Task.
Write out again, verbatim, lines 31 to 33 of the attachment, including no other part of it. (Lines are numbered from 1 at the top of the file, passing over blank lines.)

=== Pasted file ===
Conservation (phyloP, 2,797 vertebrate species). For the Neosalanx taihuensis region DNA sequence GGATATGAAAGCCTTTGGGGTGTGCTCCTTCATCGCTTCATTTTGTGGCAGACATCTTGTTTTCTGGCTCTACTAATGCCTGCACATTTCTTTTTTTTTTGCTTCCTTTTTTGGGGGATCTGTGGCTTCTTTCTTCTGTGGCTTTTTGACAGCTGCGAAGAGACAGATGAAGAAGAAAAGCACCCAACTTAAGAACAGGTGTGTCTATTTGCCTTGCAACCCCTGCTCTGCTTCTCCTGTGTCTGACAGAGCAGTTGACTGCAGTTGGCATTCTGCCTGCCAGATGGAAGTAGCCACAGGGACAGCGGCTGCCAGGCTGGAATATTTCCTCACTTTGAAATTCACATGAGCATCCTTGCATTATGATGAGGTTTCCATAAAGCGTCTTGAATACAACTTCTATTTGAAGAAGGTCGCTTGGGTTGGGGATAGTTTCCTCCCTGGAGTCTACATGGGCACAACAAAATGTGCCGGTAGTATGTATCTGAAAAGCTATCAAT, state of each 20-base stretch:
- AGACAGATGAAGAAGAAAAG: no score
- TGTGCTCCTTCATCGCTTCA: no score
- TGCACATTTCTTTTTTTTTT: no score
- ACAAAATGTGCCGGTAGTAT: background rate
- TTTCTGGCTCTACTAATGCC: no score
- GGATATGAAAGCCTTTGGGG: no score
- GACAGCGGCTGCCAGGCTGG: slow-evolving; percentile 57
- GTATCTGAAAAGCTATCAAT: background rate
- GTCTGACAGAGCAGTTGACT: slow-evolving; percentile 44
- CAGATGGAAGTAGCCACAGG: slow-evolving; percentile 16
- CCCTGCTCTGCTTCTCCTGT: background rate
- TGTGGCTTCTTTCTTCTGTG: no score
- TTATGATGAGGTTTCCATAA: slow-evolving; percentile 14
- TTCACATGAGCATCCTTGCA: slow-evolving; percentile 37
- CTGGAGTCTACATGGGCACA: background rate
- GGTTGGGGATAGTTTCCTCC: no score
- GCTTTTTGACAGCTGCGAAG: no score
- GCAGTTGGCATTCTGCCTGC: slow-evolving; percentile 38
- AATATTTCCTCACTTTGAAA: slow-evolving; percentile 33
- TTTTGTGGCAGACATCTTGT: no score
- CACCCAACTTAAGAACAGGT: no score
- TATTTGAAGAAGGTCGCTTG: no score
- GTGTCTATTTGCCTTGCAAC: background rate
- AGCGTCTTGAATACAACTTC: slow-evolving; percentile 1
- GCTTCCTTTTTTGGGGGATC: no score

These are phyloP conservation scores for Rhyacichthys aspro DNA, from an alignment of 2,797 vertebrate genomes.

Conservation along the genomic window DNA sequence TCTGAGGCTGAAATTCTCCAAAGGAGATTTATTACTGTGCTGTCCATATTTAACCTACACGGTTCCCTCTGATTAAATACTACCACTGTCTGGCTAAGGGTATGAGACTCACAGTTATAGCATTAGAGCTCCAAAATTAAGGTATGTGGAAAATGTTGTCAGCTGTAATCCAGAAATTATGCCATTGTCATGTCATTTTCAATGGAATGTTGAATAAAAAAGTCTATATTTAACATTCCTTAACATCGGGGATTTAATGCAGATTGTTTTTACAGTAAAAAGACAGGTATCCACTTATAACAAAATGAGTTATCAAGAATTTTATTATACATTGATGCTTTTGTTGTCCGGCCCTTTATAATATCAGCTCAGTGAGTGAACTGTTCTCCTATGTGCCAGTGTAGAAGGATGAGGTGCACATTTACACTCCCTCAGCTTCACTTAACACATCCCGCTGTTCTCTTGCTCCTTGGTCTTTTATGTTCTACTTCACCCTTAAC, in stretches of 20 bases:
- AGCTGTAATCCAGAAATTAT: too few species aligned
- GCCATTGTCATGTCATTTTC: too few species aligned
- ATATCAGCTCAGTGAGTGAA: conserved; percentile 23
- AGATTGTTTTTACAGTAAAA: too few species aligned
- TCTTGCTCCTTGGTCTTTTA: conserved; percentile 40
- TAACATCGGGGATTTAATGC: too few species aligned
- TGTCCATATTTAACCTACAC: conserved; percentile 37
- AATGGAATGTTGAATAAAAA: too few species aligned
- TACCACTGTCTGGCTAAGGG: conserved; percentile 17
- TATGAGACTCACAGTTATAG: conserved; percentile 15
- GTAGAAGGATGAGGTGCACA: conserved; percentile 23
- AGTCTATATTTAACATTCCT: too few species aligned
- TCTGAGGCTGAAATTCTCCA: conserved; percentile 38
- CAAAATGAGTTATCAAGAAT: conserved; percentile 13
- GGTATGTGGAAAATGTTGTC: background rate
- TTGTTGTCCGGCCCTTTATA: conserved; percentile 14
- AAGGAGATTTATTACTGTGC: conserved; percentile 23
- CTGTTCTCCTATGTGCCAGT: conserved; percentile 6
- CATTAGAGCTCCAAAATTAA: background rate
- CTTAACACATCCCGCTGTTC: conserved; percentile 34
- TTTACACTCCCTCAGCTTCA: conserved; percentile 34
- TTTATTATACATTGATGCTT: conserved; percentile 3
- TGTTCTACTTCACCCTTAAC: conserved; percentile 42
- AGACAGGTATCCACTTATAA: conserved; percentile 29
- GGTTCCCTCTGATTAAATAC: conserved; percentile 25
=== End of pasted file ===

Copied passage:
- ATATCAGCTCAGTGAGTGAA: conserved; percentile 23
- AGATTGTTTTTACAGTAAAA: too few species aligned
- TCTTGCTCCTTGGTCTTTTA: conserved; percentile 40